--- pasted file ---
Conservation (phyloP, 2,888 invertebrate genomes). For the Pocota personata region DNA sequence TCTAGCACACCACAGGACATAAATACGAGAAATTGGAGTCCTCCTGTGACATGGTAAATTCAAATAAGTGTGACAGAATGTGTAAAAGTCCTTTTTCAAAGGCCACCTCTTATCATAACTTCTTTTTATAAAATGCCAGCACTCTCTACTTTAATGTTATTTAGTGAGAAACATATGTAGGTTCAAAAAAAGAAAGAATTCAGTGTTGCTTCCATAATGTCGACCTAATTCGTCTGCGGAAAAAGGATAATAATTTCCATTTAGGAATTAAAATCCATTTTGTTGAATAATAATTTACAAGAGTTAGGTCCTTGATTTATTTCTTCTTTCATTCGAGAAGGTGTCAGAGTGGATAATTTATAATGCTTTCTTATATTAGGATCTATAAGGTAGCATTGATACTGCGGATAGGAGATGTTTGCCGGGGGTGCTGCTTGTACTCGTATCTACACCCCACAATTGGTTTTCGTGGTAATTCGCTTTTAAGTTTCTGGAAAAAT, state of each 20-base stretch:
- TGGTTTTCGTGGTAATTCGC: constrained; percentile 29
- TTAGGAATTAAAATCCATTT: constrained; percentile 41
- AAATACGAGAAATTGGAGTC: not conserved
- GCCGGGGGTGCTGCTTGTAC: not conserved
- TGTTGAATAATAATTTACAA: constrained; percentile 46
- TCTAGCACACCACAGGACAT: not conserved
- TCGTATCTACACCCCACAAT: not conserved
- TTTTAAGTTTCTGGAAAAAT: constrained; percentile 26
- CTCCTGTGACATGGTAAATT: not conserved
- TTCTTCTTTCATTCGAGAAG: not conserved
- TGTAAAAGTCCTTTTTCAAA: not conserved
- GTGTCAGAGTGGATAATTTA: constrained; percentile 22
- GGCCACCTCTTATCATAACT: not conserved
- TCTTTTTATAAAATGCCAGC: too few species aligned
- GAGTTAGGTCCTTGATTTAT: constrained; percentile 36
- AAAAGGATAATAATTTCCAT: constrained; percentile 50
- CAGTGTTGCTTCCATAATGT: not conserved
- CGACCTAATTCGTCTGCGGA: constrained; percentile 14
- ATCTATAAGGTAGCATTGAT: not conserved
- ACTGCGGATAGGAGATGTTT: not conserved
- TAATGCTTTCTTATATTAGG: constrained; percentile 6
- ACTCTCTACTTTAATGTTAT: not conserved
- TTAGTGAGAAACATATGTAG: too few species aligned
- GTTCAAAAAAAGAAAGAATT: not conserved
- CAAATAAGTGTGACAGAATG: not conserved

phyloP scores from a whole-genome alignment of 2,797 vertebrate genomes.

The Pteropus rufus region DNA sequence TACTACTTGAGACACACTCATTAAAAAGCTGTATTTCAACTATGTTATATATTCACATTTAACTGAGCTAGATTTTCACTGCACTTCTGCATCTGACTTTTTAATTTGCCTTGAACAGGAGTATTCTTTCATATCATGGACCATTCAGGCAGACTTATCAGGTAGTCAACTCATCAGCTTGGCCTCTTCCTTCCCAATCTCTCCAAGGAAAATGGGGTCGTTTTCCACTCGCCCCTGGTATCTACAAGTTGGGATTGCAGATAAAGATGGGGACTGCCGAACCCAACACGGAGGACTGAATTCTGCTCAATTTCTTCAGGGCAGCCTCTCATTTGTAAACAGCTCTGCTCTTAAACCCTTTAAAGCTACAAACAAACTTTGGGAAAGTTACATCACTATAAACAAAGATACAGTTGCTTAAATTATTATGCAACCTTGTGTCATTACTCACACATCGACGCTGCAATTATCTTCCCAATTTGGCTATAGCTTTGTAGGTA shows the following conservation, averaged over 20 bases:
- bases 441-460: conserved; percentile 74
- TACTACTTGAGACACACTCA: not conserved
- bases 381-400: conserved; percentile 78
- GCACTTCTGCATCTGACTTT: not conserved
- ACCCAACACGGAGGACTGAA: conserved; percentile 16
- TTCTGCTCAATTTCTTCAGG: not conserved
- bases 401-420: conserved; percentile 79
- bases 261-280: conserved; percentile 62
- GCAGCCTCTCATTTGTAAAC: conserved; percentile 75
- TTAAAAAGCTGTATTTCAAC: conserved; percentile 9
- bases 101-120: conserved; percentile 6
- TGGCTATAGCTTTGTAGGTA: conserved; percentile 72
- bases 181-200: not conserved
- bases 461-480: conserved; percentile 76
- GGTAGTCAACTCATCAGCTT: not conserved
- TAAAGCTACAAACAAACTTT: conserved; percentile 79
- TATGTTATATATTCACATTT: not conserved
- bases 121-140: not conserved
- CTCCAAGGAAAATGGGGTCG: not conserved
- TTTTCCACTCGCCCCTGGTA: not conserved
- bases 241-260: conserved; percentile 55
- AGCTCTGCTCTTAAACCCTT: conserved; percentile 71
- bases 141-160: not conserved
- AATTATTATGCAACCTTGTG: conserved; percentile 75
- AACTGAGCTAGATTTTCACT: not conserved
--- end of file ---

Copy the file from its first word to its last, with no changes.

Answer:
Conservation (phyloP, 2,888 invertebrate genomes). For the Pocota personata region DNA sequence TCTAGCACACCACAGGACATAAATACGAGAAATTGGAGTCCTCCTGTGACATGGTAAATTCAAATAAGTGTGACAGAATGTGTAAAAGTCCTTTTTCAAAGGCCACCTCTTATCATAACTTCTTTTTATAAAATGCCAGCACTCTCTACTTTAATGTTATTTAGTGAGAAACATATGTAGGTTCAAAAAAAGAAAGAATTCAGTGTTGCTTCCATAATGTCGACCTAATTCGTCTGCGGAAAAAGGATAATAATTTCCATTTAGGAATTAAAATCCATTTTGTTGAATAATAATTTACAAGAGTTAGGTCCTTGATTTATTTCTTCTTTCATTCGAGAAGGTGTCAGAGTGGATAATTTATAATGCTTTCTTATATTAGGATCTATAAGGTAGCATTGATACTGCGGATAGGAGATGTTTGCCGGGGGTGCTGCTTGTACTCGTATCTACACCCCACAATTGGTTTTCGTGGTAATTCGCTTTTAAGTTTCTGGAAAAAT, state of each 20-base stretch:
- TGGTTTTCGTGGTAATTCGC: constrained; percentile 29
- TTAGGAATTAAAATCCATTT: constrained; percentile 41
- AAATACGAGAAATTGGAGTC: not conserved
- GCCGGGGGTGCTGCTTGTAC: not conserved
- TGTTGAATAATAATTTACAA: constrained; percentile 46
- TCTAGCACACCACAGGACAT: not conserved
- TCGTATCTACACCCCACAAT: not conserved
- TTTTAAGTTTCTGGAAAAAT: constrained; percentile 26
- CTCCTGTGACATGGTAAATT: not conserved
- TTCTTCTTTCATTCGAGAAG: not conserved
- TGTAAAAGTCCTTTTTCAAA: not conserved
- GTGTCAGAGTGGATAATTTA: constrained; percentile 22
- GGCCACCTCTTATCATAACT: not conserved
- TCTTTTTATAAAATGCCAGC: too few species aligned
- GAGTTAGGTCCTTGATTTAT: constrained; percentile 36
- AAAAGGATAATAATTTCCAT: constrained; percentile 50
- CAGTGTTGCTTCCATAATGT: not conserved
- CGACCTAATTCGTCTGCGGA: constrained; percentile 14
- ATCTATAAGGTAGCATTGAT: not conserved
- ACTGCGGATAGGAGATGTTT: not conserved
- TAATGCTTTCTTATATTAGG: constrained; percentile 6
- ACTCTCTACTTTAATGTTAT: not conserved
- TTAGTGAGAAACATATGTAG: too few species aligned
- GTTCAAAAAAAGAAAGAATT: not conserved
- CAAATAAGTGTGACAGAATG: not conserved

phyloP scores from a whole-genome alignment of 2,797 vertebrate genomes.

The Pteropus rufus region DNA sequence TACTACTTGAGACACACTCATTAAAAAGCTGTATTTCAACTATGTTATATATTCACATTTAACTGAGCTAGATTTTCACTGCACTTCTGCATCTGACTTTTTAATTTGCCTTGAACAGGAGTATTCTTTCATATCATGGACCATTCAGGCAGACTTATCAGGTAGTCAACTCATCAGCTTGGCCTCTTCCTTCCCAATCTCTCCAAGGAAAATGGGGTCGTTTTCCACTCGCCCCTGGTATCTACAAGTTGGGATTGCAGATAAAGATGGGGACTGCCGAACCCAACACGGAGGACTGAATTCTGCTCAATTTCTTCAGGGCAGCCTCTCATTTGTAAACAGCTCTGCTCTTAAACCCTTTAAAGCTACAAACAAACTTTGGGAAAGTTACATCACTATAAACAAAGATACAGTTGCTTAAATTATTATGCAACCTTGTGTCATTACTCACACATCGACGCTGCAATTATCTTCCCAATTTGGCTATAGCTTTGTAGGTA shows the following conservation, averaged over 20 bases:
- bases 441-460: conserved; percentile 74
- TACTACTTGAGACACACTCA: not conserved
- bases 381-400: conserved; percentile 78
- GCACTTCTGCATCTGACTTT: not conserved
- ACCCAACACGGAGGACTGAA: conserved; percentile 16
- TTCTGCTCAATTTCTTCAGG: not conserved
- bases 401-420: conserved; percentile 79
- bases 261-280: conserved; percentile 62
- GCAGCCTCTCATTTGTAAAC: conserved; percentile 75
- TTAAAAAGCTGTATTTCAAC: conserved; percentile 9
- bases 101-120: conserved; percentile 6
- TGGCTATAGCTTTGTAGGTA: conserved; percentile 72
- bases 181-200: not conserved
- bases 461-480: conserved; percentile 76
- GGTAGTCAACTCATCAGCTT: not conserved
- TAAAGCTACAAACAAACTTT: conserved; percentile 79
- TATGTTATATATTCACATTT: not conserved
- bases 121-140: not conserved
- CTCCAAGGAAAATGGGGTCG: not conserved
- TTTTCCACTCGCCCCTGGTA: not conserved
- bases 241-260: conserved; percentile 55
- AGCTCTGCTCTTAAACCCTT: conserved; percentile 71
- bases 141-160: not conserved
- AATTATTATGCAACCTTGTG: conserved; percentile 75
- AACTGAGCTAGATTTTCACT: not conserved